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Smoking, diabetes and cardiovascular diseases in men in the Asia Pacific region.

Authors
 Andre Pascal KENGNE  ;  Koshi NAKAMURA  ;  Federica BARZI  ;  Tai Hing LAM  ;  Rachel HUXLEY  ;  Dongfeng GU  ;  Anushka PATEL  ;  Hyeon Chang KIM  ;  Mark WOODWARD 
Citation
 JOURNAL OF DIABETES, Vol.1(3) : 173-181, 2009 
Journal Title
 JOURNAL OF DIABETES 
ISSN
 1753-0393 
Issue Date
2009
MeSH
Adult ; Aged ; Asia, Southeastern ; Cardiovascular Diseases/epidemiology* ; Cohort Studies ; Confidence Intervals ; Coronary Disease/epidemiology ; Diabetes Mellitus/epidemiology* ; Diabetes Mellitus, Type 2/epidemiology ; Humans ; Male ; Middle Aged ; Pacific Islands ; Proportional Hazards Models ; Risk ; Risk Reduction Behavior ; Smoking/epidemiology* ; Smoking Cessation ; Stroke/epidemiology ; Young Adult
Keywords
cardiovascular diseases ; coronary disease ; diabetes mellitus ; smoking ; stroke
Abstract
BACKGROUND: To assess whether there is a statistical interaction between smoking and diabetes that is related to the risk of cardiovascular disease (CVD) in men in the Asia Pacific region. METHODS: An individual participant data meta-analysis was conducted on 34 cohort studies, involving 16 492 participants with diabetes (47.4% smokers) and 188 897 without (47.6% smokers). Hazard ratios (HR) and 95% confidence intervals (CI) were calculated for smoking (stratified by study and adjusted for age) for those with and without diabetes. RESULTS: In men with diabetes, the HR (95% CI) comparing current smokers with non-smokers was 1.42 (1.10-1.83) for coronary heart disease, 1.10 (0.88-1.37) for total stroke and 1.15 (0.98-1.35) for total CVD. The corresponding figures for men without diabetes were 1.47 (1.33-1.61), 1.27 (1.16-1.39) and 1.35 (1.27-1.44), respectively. There was no evidence of a statistical interaction between diabetes and current smoking, the number of cigarettes smoked per day or quitting smoking. Smoking cessation was associated with a 19% reduction in CVD risk, irrespective of diabetes status. CONCLUSIONS: The effects of cigarette smoking and smoking cessation are broadly similar in men with and without diabetes. In Asia, where there are high rates of smoking and a rapidly increasing prevalence of diabetes, strategies that encourage smokers to quit are likely to have huge benefits in terms of reducing the burden of CVD in men with diabetes.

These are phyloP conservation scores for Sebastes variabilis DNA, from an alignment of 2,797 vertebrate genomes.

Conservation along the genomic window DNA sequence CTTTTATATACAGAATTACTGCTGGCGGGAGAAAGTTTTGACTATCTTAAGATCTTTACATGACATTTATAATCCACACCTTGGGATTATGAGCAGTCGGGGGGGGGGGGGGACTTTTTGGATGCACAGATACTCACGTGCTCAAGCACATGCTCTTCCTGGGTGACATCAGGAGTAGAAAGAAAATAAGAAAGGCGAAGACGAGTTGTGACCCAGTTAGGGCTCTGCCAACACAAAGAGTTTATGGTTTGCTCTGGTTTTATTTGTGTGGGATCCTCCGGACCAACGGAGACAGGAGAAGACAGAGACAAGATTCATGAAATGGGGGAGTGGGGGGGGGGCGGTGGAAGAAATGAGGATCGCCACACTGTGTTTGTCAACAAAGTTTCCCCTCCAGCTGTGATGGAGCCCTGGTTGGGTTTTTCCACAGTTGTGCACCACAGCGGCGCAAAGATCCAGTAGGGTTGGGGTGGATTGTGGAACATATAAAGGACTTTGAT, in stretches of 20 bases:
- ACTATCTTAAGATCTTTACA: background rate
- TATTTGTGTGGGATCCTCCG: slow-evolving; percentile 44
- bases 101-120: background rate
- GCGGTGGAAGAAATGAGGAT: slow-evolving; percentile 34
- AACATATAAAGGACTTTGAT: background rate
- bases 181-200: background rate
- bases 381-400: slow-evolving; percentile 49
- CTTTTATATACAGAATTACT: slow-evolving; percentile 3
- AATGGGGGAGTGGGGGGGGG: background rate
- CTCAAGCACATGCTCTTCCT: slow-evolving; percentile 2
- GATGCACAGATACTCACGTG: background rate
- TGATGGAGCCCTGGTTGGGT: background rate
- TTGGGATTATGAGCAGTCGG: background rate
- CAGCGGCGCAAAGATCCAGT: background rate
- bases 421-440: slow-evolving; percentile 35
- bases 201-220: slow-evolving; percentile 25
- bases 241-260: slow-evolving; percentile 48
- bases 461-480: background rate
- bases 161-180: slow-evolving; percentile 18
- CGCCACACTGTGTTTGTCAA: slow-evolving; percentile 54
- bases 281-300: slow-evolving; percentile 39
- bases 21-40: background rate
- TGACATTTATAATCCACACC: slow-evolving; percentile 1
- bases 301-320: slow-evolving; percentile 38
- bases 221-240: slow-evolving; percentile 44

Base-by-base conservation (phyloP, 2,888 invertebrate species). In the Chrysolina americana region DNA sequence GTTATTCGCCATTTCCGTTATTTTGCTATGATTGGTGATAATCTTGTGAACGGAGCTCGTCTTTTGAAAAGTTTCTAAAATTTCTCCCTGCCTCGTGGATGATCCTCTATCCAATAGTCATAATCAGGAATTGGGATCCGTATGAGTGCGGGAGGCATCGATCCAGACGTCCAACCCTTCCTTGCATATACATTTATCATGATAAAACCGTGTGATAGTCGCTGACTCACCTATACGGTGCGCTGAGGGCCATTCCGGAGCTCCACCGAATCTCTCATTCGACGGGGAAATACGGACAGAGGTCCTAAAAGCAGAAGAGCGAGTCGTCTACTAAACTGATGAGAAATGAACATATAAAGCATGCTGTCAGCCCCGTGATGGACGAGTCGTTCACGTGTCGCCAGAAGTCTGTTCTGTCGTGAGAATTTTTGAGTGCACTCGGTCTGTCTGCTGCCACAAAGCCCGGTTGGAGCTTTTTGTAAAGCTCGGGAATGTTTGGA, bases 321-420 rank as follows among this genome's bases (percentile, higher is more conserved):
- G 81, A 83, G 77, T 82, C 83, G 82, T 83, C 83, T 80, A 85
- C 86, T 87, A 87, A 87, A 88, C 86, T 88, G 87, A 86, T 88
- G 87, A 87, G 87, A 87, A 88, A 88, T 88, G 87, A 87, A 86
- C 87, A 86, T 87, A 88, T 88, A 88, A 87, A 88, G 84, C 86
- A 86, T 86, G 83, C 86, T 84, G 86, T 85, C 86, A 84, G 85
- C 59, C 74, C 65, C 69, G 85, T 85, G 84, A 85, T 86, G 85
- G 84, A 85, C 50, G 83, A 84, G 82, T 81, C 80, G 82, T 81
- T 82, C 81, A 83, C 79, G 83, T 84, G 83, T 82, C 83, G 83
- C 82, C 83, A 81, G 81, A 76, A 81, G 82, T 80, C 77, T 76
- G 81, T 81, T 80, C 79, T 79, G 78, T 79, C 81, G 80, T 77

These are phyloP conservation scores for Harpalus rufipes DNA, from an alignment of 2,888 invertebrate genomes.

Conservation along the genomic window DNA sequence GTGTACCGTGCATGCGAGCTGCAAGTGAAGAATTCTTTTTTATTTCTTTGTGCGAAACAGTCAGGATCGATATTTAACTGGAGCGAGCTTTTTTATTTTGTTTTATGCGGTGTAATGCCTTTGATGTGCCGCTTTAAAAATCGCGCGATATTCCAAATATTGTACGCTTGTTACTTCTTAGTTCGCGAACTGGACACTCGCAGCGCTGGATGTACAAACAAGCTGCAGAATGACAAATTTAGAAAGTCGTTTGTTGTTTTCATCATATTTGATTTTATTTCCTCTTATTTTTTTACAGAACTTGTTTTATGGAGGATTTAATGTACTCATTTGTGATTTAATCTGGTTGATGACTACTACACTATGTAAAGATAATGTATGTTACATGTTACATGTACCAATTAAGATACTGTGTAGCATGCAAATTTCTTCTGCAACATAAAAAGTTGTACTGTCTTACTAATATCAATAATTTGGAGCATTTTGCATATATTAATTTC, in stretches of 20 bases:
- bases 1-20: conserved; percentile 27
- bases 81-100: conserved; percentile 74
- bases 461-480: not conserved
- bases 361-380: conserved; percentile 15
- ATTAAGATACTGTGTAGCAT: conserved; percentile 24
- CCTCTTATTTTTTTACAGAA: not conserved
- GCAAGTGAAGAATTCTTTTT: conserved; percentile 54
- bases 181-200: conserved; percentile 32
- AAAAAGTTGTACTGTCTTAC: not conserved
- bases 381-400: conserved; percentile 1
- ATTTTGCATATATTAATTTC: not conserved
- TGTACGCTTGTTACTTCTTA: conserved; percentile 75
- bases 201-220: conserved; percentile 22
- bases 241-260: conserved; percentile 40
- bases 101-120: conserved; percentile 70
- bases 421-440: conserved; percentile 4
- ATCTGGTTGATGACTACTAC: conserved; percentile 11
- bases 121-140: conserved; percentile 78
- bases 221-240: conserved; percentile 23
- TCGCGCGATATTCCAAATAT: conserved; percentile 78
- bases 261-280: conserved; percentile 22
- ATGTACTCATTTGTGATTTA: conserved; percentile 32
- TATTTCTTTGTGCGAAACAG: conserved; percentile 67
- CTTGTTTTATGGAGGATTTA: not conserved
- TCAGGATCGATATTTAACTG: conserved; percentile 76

Full Text
http://onlinelibrary.wiley.com/doi/10.1111/j.1753-0407.2009.00028.x/abstract
DOI
10.1111/j.1753-0407.2009.00028.x
Appears in Collections:
1. College of Medicine (의과대학) > Dept. of Preventive Medicine and Public Health (예방의학교실) > 1. Journal Papers
Yonsei Authors
Kim, Hyeon Chang(김현창) ORCID logo https://orcid.org/0000-0001-7867-1240
URI
https://ir.ymlib.yonsei.ac.kr/handle/22282913/105959
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